There’s a blissful ignorance on display throughout Marry Me that is simultaneously discomfiting and wistful, its flowery romance presented though a lens of casual globe-hopping, packed concert venues, and glitzy nights on the town. Part of that is surely because it was shot pre-pandemic, another in the long line of films that have been sitting patiently on the shelf, awaiting a plausible release window. Even outside of that very acute contextual barrier, however, this movie is a fantasy of bygone era so tired and obvious that it becomes interminable.
Perhaps the dated rom-com framework could be massaged into relevance if the film had even a shred of self-awareness, but Marry Me is an absolutely earnest feel-good product, its every moment assembled on an old-school Hollywood conveyor belt. So entirely retrograde is this concept – the bone-headed misunderstanding of the century results in the world’s biggest pop star marrying a mild-mannered nobody – that I could swear it was directed by Garry Marshall, except for the fact that he’s dead.
Jennifer Lopez, the film’s top-billed star, once specialized in this sort of sickeningly sweet romantic spectacle, but the core of that run was almost two decades ago. This screenplay seems to have been pieced together from the scraps of that era, the exhumed appendages of The Wedding Planner and Maid in Manhattan cobbled into a Frankenstein and unleashed on an unsuspecting modern audience. Not to imply that society has evolved in the ensuing years, because, quite demonstrably, it hasn’t. However, we may have become too cynical to accept a premise this stone-cold silly.
To be fair, the movie itself is fueled by its own cynical ambition, since its primary function is to serve as a feature-length marketing tool for its soundtrack, which is essentially J-Lo’s latest album (its secondary function is to serve as an extended Vitamix commercial, but that’s another discussion). As each subsequent song plays out in its entirety, like a musical without any proper context, we become increasingly impatient awaiting the forthcoming narrative misunderstandings that will unnecessarily delay the inevitable happy ending.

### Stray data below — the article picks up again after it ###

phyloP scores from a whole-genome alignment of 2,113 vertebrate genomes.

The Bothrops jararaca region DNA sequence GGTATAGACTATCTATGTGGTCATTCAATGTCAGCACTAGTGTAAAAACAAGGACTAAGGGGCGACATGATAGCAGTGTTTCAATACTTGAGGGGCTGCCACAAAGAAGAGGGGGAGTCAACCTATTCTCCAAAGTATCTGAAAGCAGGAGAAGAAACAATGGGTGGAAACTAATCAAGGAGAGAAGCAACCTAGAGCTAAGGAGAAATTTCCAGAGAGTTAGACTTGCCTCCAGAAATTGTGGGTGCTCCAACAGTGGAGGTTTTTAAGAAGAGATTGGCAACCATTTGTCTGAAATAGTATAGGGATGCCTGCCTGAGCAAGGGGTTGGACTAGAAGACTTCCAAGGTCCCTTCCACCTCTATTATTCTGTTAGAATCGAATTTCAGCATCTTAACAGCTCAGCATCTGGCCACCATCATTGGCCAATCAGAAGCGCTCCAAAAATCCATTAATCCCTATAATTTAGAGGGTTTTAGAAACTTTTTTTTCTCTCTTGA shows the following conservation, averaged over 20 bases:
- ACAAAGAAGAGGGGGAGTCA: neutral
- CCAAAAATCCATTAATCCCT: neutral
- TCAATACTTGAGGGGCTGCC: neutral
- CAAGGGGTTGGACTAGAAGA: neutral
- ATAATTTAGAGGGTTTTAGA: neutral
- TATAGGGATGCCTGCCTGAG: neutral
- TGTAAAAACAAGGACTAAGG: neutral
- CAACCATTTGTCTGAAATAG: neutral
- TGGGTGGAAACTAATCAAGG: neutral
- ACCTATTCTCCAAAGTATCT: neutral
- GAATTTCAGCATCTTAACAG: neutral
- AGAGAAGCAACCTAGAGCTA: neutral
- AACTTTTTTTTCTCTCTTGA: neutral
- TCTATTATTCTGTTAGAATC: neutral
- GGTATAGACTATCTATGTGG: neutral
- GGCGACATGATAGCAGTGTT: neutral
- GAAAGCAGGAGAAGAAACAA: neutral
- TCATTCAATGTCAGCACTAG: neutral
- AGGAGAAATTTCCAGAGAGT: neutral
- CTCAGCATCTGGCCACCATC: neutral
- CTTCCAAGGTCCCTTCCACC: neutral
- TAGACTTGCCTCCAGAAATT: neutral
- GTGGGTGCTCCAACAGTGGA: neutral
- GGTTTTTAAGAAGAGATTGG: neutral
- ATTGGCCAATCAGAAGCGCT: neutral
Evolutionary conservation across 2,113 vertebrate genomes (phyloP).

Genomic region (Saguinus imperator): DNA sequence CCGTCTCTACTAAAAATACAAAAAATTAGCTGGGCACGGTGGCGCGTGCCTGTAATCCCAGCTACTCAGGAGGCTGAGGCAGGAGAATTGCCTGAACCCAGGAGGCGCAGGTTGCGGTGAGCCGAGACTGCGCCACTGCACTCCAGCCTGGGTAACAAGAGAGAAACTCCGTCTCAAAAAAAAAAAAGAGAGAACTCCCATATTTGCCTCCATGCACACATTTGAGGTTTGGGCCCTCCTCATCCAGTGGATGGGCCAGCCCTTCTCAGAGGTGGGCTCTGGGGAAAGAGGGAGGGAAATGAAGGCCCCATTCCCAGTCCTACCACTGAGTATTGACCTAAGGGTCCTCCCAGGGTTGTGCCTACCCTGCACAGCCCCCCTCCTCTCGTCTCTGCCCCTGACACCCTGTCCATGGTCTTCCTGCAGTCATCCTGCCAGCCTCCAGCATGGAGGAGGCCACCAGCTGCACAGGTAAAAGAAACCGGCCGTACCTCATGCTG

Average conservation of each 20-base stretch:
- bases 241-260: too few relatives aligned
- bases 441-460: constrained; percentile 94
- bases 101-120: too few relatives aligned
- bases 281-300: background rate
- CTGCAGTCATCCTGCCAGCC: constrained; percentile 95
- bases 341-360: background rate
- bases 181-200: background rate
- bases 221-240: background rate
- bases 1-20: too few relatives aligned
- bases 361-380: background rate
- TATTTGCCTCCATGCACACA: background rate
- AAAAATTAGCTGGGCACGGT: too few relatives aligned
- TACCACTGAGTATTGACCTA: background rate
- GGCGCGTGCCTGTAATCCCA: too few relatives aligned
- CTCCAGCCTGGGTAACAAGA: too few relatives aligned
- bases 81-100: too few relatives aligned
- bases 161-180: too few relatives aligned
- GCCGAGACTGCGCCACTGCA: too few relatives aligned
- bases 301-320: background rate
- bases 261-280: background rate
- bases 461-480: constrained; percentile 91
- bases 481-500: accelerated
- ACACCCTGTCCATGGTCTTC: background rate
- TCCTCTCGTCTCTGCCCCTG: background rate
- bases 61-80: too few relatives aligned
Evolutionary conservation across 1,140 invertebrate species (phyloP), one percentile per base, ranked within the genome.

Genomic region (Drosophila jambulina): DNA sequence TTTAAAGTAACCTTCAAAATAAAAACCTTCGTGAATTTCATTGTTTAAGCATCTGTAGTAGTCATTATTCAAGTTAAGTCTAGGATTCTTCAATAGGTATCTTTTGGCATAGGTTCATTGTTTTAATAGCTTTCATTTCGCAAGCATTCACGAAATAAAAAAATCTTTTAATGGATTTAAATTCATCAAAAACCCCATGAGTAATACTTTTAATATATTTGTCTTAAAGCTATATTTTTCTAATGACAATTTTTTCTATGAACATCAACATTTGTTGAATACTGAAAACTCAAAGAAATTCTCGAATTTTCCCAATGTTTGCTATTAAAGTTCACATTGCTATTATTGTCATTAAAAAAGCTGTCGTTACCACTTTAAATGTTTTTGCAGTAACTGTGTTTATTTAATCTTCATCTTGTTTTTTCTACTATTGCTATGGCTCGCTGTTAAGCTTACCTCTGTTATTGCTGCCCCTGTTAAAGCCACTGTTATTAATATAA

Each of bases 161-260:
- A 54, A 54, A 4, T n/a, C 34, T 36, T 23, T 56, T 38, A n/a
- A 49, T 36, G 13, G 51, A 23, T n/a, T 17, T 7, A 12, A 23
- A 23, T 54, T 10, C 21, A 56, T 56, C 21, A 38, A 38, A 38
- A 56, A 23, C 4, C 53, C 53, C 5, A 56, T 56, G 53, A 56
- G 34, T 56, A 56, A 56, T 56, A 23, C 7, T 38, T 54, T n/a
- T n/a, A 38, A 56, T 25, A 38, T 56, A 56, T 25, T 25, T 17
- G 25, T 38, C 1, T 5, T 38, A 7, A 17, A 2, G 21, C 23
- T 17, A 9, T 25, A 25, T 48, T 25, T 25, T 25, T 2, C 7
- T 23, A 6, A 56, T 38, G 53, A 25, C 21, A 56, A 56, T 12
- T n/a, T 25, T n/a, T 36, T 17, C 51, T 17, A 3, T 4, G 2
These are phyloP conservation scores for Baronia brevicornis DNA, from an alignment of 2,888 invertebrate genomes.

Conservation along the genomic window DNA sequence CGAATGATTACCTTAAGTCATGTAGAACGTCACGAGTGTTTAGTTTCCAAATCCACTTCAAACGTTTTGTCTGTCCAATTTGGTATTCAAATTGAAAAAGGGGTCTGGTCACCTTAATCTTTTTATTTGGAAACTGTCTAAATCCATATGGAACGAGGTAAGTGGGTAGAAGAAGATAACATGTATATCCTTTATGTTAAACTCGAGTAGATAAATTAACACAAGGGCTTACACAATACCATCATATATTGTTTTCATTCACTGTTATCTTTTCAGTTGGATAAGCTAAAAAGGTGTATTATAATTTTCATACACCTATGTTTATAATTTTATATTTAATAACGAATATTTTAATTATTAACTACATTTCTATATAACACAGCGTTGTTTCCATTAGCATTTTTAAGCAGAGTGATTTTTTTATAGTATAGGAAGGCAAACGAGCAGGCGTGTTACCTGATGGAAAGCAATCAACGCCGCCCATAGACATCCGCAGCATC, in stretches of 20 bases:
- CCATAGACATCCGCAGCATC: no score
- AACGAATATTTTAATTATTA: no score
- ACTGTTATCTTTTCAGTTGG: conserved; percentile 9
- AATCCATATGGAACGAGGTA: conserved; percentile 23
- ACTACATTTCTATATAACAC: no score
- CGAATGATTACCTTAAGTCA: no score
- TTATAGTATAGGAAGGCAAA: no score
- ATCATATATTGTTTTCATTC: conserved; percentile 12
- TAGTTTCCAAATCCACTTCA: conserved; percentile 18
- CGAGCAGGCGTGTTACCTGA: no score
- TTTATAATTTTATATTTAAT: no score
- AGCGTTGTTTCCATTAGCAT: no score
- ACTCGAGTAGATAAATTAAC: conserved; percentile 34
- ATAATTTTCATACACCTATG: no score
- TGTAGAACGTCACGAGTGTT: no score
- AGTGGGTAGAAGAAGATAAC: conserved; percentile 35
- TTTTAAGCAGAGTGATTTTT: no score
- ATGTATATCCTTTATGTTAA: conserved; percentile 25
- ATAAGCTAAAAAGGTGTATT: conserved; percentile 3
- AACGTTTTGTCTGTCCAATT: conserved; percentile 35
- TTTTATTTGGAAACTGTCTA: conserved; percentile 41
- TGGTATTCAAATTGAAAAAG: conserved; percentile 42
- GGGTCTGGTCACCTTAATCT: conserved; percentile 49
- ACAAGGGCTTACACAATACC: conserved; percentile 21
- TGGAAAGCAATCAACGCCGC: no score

In between the extended music videos, Lopez plays Kat Valdez, pop star extraordinaire, whose lavish concert performances would be hilarious if only the film understood the concept of satire. A ridiculous little number titled “Church,” in which Kat dons a skimpy cross-shaped bodysuit and her back-up dancers dress as nuns, feels like an idea The Lonely Island rejected as too on-the-nose. When Kat discovers, mid-concert, that her pretty boy fiancé is cheating on her, she looks out into the crowd and spots a random dude holding a “Marry Me” sign. She then says, “yes, I will marry you” to the random dude, and then they get married on stage. Movies, now more than ever!
Owen Wilson plays the random dude, a humble single dad who teaches math and is the general antithesis of narcissistic celebrity. His daughter is a Kat Valdez superfan, which means Kat will become the ultimate stepmom. What starts as a convenient arrangement for PR purposes soon blooms into true love – and after he invites her to a school formal and she teaches his math club memorization via the magic of dance, how could it not?
Clearly, Marry Me is a relic of the Before Times. Perhaps, had it been released in a world not jaded by two years of incessant death, it might’ve been more tolerable. It certainly would’ve been a modest hit, instead of being sent to the graveyard of current-state theatrical distribution. Oddly enough, Lopez and Wilson seem to be having a good time, and at the thought of the paychecks they earned for having that good time, I must tip my hat.